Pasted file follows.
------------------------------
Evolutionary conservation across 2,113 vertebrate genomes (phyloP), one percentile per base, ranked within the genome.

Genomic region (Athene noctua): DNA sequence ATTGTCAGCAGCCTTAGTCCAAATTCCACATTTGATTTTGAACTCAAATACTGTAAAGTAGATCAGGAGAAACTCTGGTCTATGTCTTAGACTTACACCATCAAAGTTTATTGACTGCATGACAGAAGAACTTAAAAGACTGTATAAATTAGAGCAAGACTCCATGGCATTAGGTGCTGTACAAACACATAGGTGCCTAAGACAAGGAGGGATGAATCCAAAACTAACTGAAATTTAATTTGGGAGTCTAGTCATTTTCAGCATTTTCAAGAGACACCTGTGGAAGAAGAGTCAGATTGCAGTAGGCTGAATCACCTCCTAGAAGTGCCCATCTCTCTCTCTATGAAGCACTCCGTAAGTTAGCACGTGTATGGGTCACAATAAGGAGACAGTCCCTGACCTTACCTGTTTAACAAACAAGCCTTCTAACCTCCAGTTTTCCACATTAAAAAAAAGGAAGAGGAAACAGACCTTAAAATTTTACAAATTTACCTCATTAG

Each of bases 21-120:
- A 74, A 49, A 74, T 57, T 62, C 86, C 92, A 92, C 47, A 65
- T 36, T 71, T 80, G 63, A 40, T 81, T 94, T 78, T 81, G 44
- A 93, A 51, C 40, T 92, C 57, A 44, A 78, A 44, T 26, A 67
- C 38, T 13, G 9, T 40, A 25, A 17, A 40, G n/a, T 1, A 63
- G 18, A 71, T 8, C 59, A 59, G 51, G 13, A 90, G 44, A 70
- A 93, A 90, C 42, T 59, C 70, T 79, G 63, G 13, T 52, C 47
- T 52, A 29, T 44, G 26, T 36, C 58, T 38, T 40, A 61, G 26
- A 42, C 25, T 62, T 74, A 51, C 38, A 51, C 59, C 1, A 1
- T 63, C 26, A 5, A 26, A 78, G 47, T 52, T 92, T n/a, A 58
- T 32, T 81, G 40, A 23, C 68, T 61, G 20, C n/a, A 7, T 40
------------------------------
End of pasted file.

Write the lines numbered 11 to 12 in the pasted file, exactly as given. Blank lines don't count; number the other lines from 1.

- A 42, C 25, T 62, T 74, A 51, C 38, A 51, C 59, C 1, A 1
- T 63, C 26, A 5, A 26, A 78, G 47, T 52, T 92, T n/a, A 58